The Power of the Mighty Do-Over

Sarah, Pedro and Laura that wonderful weekend that almost wasn't wonderful.

Sarah, Pedro and Laura that wonderful weekend that almost wasn’t wonderful.

“Mom, I’m hungry. When can we eat?” Sarah tugged on my sleeve.

I grunted a non-reply and tried to make up my mind. Eat something expensive in the airport or find a place to eat once we checked out the rental car and headed towards my brother-in-law’s home.

I looked at the menu posted in a restaurant window and sighed. The prices taunted my pocketbook like the aroma of the warm food teased my nostrils. With three of us to feed, hospital bills piling higher than my knees and unexpected expenses for this trip, there was no way I could spend the money for us to eat at an airport restaurant.

“Mom, I’m hungry, too,” Laura joined in.

“We can’t eat here. It’s too expensive,” I snapped. “We’ll just have to eat at Taco Bell once we get on the road.”

“Do you know where it is?” Sarah wanted to know.

“No, but I’ll find one.” The hard, unkind voice I heard startled me. Then it made me mad. I jerked my suitcase handle and demanded, “Grab your suitcases and let’s get a move on.” I practically sprinted down the terminal towards the rental car area, scarcely looking behind to make sure Laura and Sarah followed me.

And then I felt even worse. What kind of parent marches off and almost leaves their eight and nine-year-old kids behind? And that made me madder. I slowed my pace until they caught up and then admonished them for falling behind.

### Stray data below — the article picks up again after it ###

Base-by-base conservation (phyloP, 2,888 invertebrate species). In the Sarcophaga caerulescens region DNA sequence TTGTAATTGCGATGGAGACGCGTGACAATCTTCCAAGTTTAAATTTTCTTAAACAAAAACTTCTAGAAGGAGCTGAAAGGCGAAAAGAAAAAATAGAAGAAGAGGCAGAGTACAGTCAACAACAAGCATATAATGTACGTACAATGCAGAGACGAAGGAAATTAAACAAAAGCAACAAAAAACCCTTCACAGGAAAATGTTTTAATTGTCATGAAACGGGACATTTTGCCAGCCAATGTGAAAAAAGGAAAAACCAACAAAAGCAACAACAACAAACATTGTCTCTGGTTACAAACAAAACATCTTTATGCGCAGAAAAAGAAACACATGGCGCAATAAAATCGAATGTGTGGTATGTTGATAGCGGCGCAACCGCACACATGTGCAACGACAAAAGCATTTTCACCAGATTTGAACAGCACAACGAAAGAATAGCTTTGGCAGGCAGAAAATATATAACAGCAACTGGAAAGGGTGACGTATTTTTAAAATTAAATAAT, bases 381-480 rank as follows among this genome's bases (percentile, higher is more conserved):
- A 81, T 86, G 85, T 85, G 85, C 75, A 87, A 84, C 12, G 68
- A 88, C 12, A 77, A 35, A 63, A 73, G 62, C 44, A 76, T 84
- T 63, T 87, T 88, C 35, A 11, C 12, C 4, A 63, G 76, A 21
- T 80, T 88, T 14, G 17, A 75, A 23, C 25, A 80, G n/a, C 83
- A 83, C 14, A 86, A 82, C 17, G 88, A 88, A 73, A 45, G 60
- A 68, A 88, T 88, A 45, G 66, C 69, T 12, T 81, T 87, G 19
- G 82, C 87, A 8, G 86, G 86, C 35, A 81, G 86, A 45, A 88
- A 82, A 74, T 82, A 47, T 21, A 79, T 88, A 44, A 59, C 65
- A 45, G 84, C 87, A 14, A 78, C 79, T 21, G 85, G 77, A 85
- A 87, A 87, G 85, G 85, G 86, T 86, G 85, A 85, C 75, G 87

Cancer made me mad. Traveling on an empty stomach made me mad. Worrying about Pedro’s health and how to pay for everything made me mad. I glanced back to see if the girls still followed me. They did. Tearfully.

Not my brightest moment. This was supposed to be a joyous occasion—they hadn’t seen their daddy for a month. He’d been circling the drain but God had stepped in with a mighty miracle and he was on the mend.

For the first time in my life, I wished I could have a do-over as a parent. And then I realized that I could—after all, I WAS the parent.

“I’m sorry, girls,” I said. “I’m hungry and grumpy and not being very nice. Can we start over?”

They both nodded, shocked, I’m sure (this was the first time I can ever remember asking for a do-over). “All right!” I enthused (I sounded fake to my own ears, but hoped it would work). “We’ve made it to San Francisco and in less than two hours you’ll get to see Daddy!”

They smiled at me quizzically. I kept on, determined to do this horrible scene over.

“Who’s hungry?”

All three of us raised our hands. “Ok, if we can all just hang in there for another half an hour, we should be able to find a Taco Bell.”

“Will it have a talking trash can?” Sarah wondered (the talking trash can is what made Taco Bell Sarah’s favorite restaurant).

Pedro instructs Laura in proper football-throwing techniques.

Pedro instructs Laura in proper football-throwing techniques.

“I don’t know, we can only hope. Right now we need to get our rental car and then we’ll be on our way.”

We finally found a restaurant, although I can’t remember if it was a Taco Bell, and we finally made it to my brother-in-law’s, where Pedro was staying between chemo treatments.

And our weekend? Priceless. I had discovered the mighty power of the do-over (it would come in handy many more times as the girls grew up 😉 ).

Five Minute Friday

Anita currently teaches English to 7th-12th graders. She describes herself as a 'recovering cancer caregiver' who gives thanks daily that her husband has been cancer-free for ten years.

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